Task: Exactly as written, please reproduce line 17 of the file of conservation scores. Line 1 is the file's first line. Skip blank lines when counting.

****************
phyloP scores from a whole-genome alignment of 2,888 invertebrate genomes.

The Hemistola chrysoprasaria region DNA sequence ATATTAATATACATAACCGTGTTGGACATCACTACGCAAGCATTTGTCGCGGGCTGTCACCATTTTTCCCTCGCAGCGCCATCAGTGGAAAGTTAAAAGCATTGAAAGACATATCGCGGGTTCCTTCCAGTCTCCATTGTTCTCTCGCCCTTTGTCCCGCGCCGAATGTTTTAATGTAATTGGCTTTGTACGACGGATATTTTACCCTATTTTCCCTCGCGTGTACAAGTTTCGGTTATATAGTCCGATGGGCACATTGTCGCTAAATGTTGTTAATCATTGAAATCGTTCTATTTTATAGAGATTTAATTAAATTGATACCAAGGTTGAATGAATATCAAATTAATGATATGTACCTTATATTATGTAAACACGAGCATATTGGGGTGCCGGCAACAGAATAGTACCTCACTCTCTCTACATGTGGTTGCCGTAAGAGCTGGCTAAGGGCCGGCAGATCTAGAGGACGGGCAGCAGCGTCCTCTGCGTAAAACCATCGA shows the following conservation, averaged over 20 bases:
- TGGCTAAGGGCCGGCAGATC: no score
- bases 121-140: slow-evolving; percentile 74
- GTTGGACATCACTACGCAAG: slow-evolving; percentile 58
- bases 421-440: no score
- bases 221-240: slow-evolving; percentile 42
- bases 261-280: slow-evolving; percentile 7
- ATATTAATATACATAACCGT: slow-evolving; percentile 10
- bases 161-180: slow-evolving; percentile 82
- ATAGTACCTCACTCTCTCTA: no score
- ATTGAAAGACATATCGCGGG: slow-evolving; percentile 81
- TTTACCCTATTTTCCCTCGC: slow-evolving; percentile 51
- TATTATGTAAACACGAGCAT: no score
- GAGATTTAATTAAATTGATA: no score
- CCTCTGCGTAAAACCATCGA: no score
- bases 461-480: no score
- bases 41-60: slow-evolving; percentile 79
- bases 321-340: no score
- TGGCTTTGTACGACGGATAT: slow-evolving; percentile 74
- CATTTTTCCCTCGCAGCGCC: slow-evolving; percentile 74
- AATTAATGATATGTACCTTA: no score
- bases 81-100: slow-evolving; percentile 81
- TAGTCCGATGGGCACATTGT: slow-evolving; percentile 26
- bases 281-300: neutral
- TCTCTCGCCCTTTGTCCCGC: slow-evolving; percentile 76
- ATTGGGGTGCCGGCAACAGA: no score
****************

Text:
- bases 461-480: no score